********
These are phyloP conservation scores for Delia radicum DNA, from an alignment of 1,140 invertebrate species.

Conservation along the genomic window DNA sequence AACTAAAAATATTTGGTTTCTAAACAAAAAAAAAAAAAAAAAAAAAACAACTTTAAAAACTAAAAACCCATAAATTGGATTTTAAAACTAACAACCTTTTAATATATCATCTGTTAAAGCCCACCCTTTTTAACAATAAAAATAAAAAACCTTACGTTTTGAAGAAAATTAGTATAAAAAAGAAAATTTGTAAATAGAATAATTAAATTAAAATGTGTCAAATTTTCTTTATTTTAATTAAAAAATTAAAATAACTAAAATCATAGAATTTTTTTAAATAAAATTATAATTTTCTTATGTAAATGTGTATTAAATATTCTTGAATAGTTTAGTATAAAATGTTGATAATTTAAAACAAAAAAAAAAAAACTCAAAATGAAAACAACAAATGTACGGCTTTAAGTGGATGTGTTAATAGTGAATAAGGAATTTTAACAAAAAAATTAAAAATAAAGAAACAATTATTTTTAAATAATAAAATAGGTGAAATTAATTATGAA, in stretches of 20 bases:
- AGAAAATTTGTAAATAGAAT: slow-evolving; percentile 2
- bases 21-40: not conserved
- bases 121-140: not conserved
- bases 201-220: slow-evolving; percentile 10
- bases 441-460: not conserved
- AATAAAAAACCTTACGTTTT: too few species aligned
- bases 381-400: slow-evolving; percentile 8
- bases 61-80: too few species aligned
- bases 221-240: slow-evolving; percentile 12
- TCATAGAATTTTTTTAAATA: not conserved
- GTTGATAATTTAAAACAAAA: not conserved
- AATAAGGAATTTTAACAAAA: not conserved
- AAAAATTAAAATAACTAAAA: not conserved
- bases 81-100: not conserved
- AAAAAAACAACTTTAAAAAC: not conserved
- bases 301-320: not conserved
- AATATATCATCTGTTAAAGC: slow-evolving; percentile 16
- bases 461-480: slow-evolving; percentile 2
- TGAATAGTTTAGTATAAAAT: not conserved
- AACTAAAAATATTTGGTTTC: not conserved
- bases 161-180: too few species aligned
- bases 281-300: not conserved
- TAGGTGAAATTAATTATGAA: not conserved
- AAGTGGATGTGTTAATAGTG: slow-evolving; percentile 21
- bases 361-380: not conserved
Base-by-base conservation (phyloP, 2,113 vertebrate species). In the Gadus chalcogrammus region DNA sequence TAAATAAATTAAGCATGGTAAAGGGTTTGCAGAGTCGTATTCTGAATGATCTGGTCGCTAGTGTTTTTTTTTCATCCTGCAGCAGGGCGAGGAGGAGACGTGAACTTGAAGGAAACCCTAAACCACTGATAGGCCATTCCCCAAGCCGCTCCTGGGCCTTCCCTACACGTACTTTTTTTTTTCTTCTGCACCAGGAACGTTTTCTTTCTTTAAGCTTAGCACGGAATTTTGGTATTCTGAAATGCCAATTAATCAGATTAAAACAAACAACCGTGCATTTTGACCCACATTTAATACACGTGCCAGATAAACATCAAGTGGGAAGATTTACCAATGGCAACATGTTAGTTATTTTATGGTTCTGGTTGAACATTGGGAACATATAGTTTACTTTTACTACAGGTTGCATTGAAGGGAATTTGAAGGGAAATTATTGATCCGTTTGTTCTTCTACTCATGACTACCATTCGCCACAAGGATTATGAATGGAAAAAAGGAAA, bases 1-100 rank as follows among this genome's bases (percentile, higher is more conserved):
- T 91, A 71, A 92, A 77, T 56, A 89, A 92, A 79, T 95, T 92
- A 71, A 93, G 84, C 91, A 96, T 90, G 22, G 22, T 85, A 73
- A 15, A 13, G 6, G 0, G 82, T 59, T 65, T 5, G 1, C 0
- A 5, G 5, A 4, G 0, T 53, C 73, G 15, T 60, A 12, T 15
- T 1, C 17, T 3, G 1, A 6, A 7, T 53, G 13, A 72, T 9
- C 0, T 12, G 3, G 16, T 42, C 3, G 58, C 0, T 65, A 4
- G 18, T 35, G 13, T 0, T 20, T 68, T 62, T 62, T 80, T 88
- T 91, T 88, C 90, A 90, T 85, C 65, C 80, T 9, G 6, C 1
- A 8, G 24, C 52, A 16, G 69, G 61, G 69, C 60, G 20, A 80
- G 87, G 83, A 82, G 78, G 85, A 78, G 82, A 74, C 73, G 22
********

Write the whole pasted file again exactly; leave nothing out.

These are phyloP conservation scores for Delia radicum DNA, from an alignment of 1,140 invertebrate species.

Conservation along the genomic window DNA sequence AACTAAAAATATTTGGTTTCTAAACAAAAAAAAAAAAAAAAAAAAAACAACTTTAAAAACTAAAAACCCATAAATTGGATTTTAAAACTAACAACCTTTTAATATATCATCTGTTAAAGCCCACCCTTTTTAACAATAAAAATAAAAAACCTTACGTTTTGAAGAAAATTAGTATAAAAAAGAAAATTTGTAAATAGAATAATTAAATTAAAATGTGTCAAATTTTCTTTATTTTAATTAAAAAATTAAAATAACTAAAATCATAGAATTTTTTTAAATAAAATTATAATTTTCTTATGTAAATGTGTATTAAATATTCTTGAATAGTTTAGTATAAAATGTTGATAATTTAAAACAAAAAAAAAAAAACTCAAAATGAAAACAACAAATGTACGGCTTTAAGTGGATGTGTTAATAGTGAATAAGGAATTTTAACAAAAAAATTAAAAATAAAGAAACAATTATTTTTAAATAATAAAATAGGTGAAATTAATTATGAA, in stretches of 20 bases:
- AGAAAATTTGTAAATAGAAT: slow-evolving; percentile 2
- bases 21-40: not conserved
- bases 121-140: not conserved
- bases 201-220: slow-evolving; percentile 10
- bases 441-460: not conserved
- AATAAAAAACCTTACGTTTT: too few species aligned
- bases 381-400: slow-evolving; percentile 8
- bases 61-80: too few species aligned
- bases 221-240: slow-evolving; percentile 12
- TCATAGAATTTTTTTAAATA: not conserved
- GTTGATAATTTAAAACAAAA: not conserved
- AATAAGGAATTTTAACAAAA: not conserved
- AAAAATTAAAATAACTAAAA: not conserved
- bases 81-100: not conserved
- AAAAAAACAACTTTAAAAAC: not conserved
- bases 301-320: not conserved
- AATATATCATCTGTTAAAGC: slow-evolving; percentile 16
- bases 461-480: slow-evolving; percentile 2
- TGAATAGTTTAGTATAAAAT: not conserved
- AACTAAAAATATTTGGTTTC: not conserved
- bases 161-180: too few species aligned
- bases 281-300: not conserved
- TAGGTGAAATTAATTATGAA: not conserved
- AAGTGGATGTGTTAATAGTG: slow-evolving; percentile 21
- bases 361-380: not conserved
Base-by-base conservation (phyloP, 2,113 vertebrate species). In the Gadus chalcogrammus region DNA sequence TAAATAAATTAAGCATGGTAAAGGGTTTGCAGAGTCGTATTCTGAATGATCTGGTCGCTAGTGTTTTTTTTTCATCCTGCAGCAGGGCGAGGAGGAGACGTGAACTTGAAGGAAACCCTAAACCACTGATAGGCCATTCCCCAAGCCGCTCCTGGGCCTTCCCTACACGTACTTTTTTTTTTCTTCTGCACCAGGAACGTTTTCTTTCTTTAAGCTTAGCACGGAATTTTGGTATTCTGAAATGCCAATTAATCAGATTAAAACAAACAACCGTGCATTTTGACCCACATTTAATACACGTGCCAGATAAACATCAAGTGGGAAGATTTACCAATGGCAACATGTTAGTTATTTTATGGTTCTGGTTGAACATTGGGAACATATAGTTTACTTTTACTACAGGTTGCATTGAAGGGAATTTGAAGGGAAATTATTGATCCGTTTGTTCTTCTACTCATGACTACCATTCGCCACAAGGATTATGAATGGAAAAAAGGAAA, bases 1-100 rank as follows among this genome's bases (percentile, higher is more conserved):
- T 91, A 71, A 92, A 77, T 56, A 89, A 92, A 79, T 95, T 92
- A 71, A 93, G 84, C 91, A 96, T 90, G 22, G 22, T 85, A 73
- A 15, A 13, G 6, G 0, G 82, T 59, T 65, T 5, G 1, C 0
- A 5, G 5, A 4, G 0, T 53, C 73, G 15, T 60, A 12, T 15
- T 1, C 17, T 3, G 1, A 6, A 7, T 53, G 13, A 72, T 9
- C 0, T 12, G 3, G 16, T 42, C 3, G 58, C 0, T 65, A 4
- G 18, T 35, G 13, T 0, T 20, T 68, T 62, T 62, T 80, T 88
- T 91, T 88, C 90, A 90, T 85, C 65, C 80, T 9, G 6, C 1
- A 8, G 24, C 52, A 16, G 69, G 61, G 69, C 60, G 20, A 80
- G 87, G 83, A 82, G 78, G 85, A 78, G 82, A 74, C 73, G 22